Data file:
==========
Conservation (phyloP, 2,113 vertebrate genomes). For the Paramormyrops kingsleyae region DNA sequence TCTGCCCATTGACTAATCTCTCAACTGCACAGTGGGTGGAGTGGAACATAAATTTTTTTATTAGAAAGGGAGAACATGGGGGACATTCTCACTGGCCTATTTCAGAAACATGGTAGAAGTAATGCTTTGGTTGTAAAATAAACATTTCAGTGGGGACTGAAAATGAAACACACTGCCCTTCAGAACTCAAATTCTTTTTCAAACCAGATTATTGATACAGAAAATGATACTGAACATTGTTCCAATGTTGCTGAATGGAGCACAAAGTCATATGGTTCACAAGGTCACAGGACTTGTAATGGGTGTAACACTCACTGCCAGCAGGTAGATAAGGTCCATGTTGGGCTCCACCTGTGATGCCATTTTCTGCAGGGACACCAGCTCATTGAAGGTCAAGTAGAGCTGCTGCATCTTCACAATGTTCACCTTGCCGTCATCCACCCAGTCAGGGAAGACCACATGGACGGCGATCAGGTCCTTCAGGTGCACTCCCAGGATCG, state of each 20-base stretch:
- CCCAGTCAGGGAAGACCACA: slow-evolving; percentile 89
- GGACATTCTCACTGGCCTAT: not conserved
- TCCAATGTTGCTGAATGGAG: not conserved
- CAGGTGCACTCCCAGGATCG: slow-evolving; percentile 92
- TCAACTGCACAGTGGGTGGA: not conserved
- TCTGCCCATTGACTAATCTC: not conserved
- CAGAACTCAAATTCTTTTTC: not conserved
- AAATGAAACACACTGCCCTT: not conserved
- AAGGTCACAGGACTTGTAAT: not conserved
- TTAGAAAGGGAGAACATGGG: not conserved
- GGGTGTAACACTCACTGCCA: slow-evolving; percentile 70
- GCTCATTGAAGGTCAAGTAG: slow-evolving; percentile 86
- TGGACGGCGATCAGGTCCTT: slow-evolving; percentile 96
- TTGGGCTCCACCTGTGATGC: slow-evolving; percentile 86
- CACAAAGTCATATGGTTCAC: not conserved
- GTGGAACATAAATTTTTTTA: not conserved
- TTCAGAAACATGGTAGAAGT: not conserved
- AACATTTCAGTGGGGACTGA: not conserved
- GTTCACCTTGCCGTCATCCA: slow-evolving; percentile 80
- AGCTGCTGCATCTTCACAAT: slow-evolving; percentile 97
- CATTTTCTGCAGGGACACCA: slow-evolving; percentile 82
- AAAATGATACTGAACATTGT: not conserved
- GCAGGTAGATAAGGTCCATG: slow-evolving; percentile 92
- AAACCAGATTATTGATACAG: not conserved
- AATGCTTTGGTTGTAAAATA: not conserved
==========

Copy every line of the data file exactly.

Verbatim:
Conservation (phyloP, 2,113 vertebrate genomes). For the Paramormyrops kingsleyae region DNA sequence TCTGCCCATTGACTAATCTCTCAACTGCACAGTGGGTGGAGTGGAACATAAATTTTTTTATTAGAAAGGGAGAACATGGGGGACATTCTCACTGGCCTATTTCAGAAACATGGTAGAAGTAATGCTTTGGTTGTAAAATAAACATTTCAGTGGGGACTGAAAATGAAACACACTGCCCTTCAGAACTCAAATTCTTTTTCAAACCAGATTATTGATACAGAAAATGATACTGAACATTGTTCCAATGTTGCTGAATGGAGCACAAAGTCATATGGTTCACAAGGTCACAGGACTTGTAATGGGTGTAACACTCACTGCCAGCAGGTAGATAAGGTCCATGTTGGGCTCCACCTGTGATGCCATTTTCTGCAGGGACACCAGCTCATTGAAGGTCAAGTAGAGCTGCTGCATCTTCACAATGTTCACCTTGCCGTCATCCACCCAGTCAGGGAAGACCACATGGACGGCGATCAGGTCCTTCAGGTGCACTCCCAGGATCG, state of each 20-base stretch:
- CCCAGTCAGGGAAGACCACA: slow-evolving; percentile 89
- GGACATTCTCACTGGCCTAT: not conserved
- TCCAATGTTGCTGAATGGAG: not conserved
- CAGGTGCACTCCCAGGATCG: slow-evolving; percentile 92
- TCAACTGCACAGTGGGTGGA: not conserved
- TCTGCCCATTGACTAATCTC: not conserved
- CAGAACTCAAATTCTTTTTC: not conserved
- AAATGAAACACACTGCCCTT: not conserved
- AAGGTCACAGGACTTGTAAT: not conserved
- TTAGAAAGGGAGAACATGGG: not conserved
- GGGTGTAACACTCACTGCCA: slow-evolving; percentile 70
- GCTCATTGAAGGTCAAGTAG: slow-evolving; percentile 86
- TGGACGGCGATCAGGTCCTT: slow-evolving; percentile 96
- TTGGGCTCCACCTGTGATGC: slow-evolving; percentile 86
- CACAAAGTCATATGGTTCAC: not conserved
- GTGGAACATAAATTTTTTTA: not conserved
- TTCAGAAACATGGTAGAAGT: not conserved
- AACATTTCAGTGGGGACTGA: not conserved
- GTTCACCTTGCCGTCATCCA: slow-evolving; percentile 80
- AGCTGCTGCATCTTCACAAT: slow-evolving; percentile 97
- CATTTTCTGCAGGGACACCA: slow-evolving; percentile 82
- AAAATGATACTGAACATTGT: not conserved
- GCAGGTAGATAAGGTCCATG: slow-evolving; percentile 92
- AAACCAGATTATTGATACAG: not conserved
- AATGCTTTGGTTGTAAAATA: not conserved